3 Reasons Why Your Squat May Be Causing Your Hip Pain, And How To Fix It

Author – Dane Ford

Please note this post was submitted by a guest fitness professional and may or may not reflect the views of Kafui Fitness.

The squat is an awesome exercise for building athletic power and strength for a range of different sports.  However, pain in the front of the hips from squatting is also very common. This can often present as conditions known as femoral acetabular impingement (FAI), or hip labrum tears.

Here are three reasons why your squat may be causing you hip pain, and tips on how to fix it:

Number one  –  Ankle Mobility

If you’re squatting with stiff or restricted ankles then you limit your ability to squat to full depth without compensating somewhere further up the chain (often putting increased pressure on the hips).  One quick way to measure your ankle mobility is the knee-to-wall test.  Start with your foot up against a wall and see if you are able to touch your knee to the wall, keeping your heel on the floor. Begin to slide your foot away from the wall and measure the maximum distance from your big toe to the wall whilst keeping your knee touching the wall and your heel on the floor. As a general guide – to be able to perform a deep squat, 10 centimetres on the knee-to-wall test is a good number to aim for.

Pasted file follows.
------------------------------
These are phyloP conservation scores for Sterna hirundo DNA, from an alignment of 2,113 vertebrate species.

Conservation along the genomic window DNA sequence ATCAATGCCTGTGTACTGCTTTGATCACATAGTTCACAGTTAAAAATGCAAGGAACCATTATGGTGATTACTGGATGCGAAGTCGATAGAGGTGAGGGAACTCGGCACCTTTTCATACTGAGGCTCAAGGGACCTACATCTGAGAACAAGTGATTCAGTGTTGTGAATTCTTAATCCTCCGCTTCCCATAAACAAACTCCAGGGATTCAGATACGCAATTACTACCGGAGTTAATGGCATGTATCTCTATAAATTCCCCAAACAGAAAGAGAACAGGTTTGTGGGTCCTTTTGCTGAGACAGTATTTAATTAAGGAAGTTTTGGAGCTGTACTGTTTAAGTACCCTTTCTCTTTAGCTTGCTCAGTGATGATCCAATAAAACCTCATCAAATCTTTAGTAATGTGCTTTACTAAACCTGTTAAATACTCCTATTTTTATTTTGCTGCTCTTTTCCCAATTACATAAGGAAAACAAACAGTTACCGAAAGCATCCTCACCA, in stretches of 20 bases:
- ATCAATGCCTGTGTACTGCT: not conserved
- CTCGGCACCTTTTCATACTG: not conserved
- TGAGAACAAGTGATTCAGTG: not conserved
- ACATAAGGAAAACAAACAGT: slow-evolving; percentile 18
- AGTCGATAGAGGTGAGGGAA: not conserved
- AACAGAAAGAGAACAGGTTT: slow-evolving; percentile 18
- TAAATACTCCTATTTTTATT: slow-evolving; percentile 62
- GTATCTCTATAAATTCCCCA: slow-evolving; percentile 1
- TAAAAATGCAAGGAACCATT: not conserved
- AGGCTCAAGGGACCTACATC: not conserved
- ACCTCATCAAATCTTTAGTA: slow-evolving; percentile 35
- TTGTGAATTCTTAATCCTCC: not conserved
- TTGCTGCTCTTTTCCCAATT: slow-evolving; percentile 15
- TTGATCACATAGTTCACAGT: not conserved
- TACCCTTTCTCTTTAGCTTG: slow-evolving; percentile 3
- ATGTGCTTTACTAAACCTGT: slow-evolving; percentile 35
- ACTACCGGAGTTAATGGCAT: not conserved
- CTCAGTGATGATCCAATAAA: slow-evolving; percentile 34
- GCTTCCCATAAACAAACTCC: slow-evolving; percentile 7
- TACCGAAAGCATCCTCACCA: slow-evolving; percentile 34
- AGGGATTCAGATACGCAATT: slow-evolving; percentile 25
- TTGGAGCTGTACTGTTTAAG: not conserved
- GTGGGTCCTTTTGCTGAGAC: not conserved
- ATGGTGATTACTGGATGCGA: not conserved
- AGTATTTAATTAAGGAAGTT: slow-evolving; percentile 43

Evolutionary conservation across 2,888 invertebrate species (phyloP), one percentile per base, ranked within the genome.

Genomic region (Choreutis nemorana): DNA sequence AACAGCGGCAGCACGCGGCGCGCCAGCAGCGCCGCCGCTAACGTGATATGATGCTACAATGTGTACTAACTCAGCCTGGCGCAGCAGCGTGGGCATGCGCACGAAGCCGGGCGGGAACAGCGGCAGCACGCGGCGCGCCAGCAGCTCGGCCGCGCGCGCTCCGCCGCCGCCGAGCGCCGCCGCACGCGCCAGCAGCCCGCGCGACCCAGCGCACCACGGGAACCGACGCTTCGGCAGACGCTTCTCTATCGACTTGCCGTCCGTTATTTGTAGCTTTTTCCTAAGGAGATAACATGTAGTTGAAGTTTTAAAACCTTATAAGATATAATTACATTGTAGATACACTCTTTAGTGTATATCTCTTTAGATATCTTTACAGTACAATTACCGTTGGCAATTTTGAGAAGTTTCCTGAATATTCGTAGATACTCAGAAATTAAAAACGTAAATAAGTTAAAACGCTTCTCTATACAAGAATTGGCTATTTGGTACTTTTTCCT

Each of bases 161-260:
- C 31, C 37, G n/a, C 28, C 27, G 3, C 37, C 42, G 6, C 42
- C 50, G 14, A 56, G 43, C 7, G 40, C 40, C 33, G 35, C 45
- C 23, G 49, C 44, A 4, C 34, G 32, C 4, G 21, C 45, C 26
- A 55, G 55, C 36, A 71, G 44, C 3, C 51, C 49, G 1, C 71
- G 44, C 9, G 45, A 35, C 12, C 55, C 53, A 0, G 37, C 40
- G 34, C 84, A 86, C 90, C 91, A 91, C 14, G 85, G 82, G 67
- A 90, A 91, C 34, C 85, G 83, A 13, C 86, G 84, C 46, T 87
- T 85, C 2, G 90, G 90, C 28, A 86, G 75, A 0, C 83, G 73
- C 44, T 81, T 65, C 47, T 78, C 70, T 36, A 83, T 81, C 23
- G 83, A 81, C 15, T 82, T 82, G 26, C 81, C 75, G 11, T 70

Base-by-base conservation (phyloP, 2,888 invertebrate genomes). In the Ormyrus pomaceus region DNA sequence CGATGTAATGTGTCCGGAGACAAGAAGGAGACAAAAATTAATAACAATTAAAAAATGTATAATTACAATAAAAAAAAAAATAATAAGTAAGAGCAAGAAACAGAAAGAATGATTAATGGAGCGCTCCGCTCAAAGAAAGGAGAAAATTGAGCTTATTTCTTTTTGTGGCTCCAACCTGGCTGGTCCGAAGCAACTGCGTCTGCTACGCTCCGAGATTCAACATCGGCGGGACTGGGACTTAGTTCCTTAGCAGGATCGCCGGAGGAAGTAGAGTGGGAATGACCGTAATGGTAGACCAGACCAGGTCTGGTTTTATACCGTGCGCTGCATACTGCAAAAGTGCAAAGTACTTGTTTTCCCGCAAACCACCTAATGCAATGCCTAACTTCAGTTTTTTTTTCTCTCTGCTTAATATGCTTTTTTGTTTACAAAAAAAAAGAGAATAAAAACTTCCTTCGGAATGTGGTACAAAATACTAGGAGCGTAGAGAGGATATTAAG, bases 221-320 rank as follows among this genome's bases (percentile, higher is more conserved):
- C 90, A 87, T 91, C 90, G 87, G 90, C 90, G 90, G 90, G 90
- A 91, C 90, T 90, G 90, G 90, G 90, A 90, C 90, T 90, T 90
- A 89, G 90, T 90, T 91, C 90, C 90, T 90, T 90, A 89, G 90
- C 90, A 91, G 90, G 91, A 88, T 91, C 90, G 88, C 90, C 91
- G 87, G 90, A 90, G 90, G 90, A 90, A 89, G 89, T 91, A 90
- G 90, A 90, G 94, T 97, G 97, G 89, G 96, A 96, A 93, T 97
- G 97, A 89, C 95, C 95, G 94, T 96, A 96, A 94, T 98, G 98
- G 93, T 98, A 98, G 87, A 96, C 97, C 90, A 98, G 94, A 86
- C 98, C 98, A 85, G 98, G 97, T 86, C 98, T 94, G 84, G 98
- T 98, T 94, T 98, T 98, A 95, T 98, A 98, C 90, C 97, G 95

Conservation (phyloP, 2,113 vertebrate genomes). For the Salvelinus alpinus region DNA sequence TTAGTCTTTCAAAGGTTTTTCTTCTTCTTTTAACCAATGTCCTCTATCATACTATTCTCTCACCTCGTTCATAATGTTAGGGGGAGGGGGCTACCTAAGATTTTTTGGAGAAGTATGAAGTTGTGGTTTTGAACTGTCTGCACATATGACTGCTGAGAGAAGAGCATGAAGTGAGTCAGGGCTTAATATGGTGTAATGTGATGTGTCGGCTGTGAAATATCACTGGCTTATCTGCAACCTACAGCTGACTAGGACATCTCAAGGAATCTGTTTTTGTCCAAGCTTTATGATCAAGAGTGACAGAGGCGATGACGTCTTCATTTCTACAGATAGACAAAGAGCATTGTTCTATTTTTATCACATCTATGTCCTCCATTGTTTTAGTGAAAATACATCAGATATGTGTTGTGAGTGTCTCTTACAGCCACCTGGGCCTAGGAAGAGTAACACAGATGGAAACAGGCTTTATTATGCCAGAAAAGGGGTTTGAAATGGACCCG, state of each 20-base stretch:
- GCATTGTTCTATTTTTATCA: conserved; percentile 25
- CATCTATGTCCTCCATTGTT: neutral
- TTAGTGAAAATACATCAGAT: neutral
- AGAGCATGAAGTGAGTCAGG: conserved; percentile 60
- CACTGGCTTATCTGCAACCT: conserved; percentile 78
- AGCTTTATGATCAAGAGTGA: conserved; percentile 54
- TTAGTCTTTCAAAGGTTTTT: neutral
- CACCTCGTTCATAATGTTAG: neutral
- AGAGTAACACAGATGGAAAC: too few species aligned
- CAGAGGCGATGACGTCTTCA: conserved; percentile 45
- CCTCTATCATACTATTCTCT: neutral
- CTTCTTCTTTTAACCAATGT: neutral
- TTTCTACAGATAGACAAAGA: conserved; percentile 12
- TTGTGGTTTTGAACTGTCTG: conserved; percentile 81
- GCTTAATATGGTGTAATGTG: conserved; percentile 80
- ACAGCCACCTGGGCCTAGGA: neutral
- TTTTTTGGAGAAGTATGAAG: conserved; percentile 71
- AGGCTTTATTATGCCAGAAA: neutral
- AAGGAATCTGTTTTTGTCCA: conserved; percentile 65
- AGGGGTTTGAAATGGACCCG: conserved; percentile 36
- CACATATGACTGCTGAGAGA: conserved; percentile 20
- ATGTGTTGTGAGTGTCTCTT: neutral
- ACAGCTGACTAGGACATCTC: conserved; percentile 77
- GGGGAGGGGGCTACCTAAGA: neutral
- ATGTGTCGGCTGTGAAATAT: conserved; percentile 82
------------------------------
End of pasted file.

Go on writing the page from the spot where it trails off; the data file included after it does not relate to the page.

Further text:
Ankle mobility can be restricted for a number of different reasons, such as muscular tightness or a restriction within the joint itself. Ankle mobility stretches are a great way to try to improve your ankle mobility and your squat, especially if the restriction is caused by soft-tissue tightness.

Number Two –  Hip Mobility and Hip Joint Structure

Another cause of pain in the hip during squats can be due to poor hip mobility. This can sometimes be due to tightness of the muscles  in your glutes (stretching and mobility drills will help this).

Other times the reason why anterior hip pain occurs during the squat is due to the structure of the hip joint itself (for example, having a deep ball and socket joint versus having a shallow ball and socket joint). Unfortunately, this is a genetic factor and there’s not much you can do to change this.  However, one thing you can do is find the right squat stance for you, based on your individual joint structure – Play around with your foot position during the squat (for example, you  may need to have your feet slightly narrower or wider apart, or you may need to have your toes pointing straight ahead or turned out slightly) to find the position that works best for you.

Number Three – Core Stability

The inability to maintain a good spinal position during the squat can also contribute to anterior hip pain.  For example, if your pelvis tilts too far forwards during a squat leading to ‘anterior pelvic tilt’ and excessive lumbar spine extension, this can put pressure on the front of the hips.

Make sure your core is strong and that you are able to maintain a relatively neutral spine to maximise your squat performance.


Dane Ford is a Physiotherapist and founder of “Lift Physiotherapy and Performance” in Sydney.



Prevalence of Femoroacetabular Impingement Imaging Findings in Asymptomatic Volunteers: A Systematic Review.